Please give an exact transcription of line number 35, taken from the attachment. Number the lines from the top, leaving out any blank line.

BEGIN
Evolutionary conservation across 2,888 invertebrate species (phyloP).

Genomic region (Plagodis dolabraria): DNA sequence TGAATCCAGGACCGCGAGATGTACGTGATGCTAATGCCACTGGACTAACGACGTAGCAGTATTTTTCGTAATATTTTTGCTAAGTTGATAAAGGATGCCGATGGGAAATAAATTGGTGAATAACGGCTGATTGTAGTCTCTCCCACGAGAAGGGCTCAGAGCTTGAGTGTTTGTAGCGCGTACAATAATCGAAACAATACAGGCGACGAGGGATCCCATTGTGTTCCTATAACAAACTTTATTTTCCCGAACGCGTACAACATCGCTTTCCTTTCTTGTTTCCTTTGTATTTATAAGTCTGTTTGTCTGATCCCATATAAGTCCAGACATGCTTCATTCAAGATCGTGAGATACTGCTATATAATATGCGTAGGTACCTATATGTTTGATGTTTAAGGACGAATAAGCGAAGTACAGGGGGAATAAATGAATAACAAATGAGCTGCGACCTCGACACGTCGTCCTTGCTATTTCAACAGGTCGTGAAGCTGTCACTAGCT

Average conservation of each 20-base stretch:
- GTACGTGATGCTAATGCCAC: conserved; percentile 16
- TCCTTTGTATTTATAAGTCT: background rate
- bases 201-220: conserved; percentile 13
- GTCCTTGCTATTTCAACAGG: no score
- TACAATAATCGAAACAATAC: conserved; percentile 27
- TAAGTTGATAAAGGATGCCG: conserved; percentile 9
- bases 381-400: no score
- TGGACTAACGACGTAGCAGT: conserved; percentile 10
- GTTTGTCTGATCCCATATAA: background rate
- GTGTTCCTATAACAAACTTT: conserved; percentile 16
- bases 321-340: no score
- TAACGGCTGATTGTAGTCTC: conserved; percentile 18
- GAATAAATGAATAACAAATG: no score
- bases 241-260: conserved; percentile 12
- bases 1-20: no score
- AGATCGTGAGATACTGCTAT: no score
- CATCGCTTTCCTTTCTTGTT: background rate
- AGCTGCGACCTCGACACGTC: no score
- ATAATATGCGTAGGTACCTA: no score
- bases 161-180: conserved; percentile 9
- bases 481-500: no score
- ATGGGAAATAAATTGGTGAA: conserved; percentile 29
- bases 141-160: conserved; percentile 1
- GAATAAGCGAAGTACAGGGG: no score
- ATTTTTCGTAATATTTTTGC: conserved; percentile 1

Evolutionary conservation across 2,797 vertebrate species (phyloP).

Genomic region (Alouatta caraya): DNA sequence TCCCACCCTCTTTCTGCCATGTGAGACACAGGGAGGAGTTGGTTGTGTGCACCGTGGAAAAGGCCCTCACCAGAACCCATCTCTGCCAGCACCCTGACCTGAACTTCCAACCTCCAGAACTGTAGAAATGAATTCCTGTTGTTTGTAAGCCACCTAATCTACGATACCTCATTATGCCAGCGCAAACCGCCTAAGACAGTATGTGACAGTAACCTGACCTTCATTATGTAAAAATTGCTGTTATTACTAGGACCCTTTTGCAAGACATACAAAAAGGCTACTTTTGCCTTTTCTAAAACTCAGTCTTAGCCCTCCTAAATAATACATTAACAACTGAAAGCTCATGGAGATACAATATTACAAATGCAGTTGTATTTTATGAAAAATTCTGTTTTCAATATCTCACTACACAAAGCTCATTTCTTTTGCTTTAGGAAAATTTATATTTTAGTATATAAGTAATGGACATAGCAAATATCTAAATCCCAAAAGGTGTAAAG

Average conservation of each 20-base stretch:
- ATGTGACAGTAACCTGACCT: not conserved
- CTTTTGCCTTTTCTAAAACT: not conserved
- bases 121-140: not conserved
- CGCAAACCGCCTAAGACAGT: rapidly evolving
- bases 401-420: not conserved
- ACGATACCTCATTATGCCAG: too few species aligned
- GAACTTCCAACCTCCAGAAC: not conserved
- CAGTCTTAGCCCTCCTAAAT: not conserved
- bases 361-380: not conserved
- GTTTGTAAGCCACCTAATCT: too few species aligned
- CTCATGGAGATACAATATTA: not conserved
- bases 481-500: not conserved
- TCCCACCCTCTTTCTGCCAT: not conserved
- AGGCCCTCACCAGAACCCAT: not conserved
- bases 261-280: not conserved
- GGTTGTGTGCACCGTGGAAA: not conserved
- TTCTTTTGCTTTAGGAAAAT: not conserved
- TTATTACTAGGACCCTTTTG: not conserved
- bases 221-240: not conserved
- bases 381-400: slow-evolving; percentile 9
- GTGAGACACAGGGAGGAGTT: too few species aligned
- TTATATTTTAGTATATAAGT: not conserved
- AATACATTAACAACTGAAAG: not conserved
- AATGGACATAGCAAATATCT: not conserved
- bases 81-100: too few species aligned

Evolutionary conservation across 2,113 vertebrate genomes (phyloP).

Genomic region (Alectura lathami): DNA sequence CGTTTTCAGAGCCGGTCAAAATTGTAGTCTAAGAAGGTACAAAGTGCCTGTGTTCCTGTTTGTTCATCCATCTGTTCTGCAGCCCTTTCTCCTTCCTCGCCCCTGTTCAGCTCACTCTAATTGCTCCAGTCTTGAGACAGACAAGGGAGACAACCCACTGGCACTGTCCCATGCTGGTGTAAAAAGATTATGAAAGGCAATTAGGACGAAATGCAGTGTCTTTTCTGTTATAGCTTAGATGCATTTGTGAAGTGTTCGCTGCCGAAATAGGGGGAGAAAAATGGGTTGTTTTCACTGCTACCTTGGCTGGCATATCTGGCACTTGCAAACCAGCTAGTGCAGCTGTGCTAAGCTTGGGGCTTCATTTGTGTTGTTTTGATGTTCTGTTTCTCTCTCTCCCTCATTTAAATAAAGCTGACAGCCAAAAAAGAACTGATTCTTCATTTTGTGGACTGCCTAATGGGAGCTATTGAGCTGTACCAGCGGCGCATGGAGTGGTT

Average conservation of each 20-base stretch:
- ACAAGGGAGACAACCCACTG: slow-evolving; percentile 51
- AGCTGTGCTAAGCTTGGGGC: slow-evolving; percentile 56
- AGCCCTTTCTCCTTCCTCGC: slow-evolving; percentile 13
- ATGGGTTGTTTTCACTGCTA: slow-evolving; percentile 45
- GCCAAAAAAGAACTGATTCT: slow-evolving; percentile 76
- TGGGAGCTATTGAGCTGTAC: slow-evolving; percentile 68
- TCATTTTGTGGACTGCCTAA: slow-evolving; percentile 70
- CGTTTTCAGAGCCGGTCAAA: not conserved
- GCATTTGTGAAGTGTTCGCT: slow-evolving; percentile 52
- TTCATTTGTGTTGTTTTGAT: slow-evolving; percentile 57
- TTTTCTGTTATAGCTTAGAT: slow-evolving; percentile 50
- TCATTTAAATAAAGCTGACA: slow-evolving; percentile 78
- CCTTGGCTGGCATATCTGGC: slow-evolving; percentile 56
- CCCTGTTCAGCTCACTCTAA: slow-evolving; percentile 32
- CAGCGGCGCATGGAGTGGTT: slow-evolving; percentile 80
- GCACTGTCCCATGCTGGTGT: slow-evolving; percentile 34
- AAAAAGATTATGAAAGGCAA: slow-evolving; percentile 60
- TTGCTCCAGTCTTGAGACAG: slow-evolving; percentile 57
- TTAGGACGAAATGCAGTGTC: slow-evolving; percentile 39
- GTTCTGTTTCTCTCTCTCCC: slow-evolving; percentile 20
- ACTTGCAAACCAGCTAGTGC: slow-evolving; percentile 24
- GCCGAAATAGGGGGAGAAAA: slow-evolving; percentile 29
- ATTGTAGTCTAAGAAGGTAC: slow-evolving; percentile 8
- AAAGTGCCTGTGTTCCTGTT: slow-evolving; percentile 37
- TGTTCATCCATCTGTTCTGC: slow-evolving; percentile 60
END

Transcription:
- CGCAAACCGCCTAAGACAGT: rapidly evolving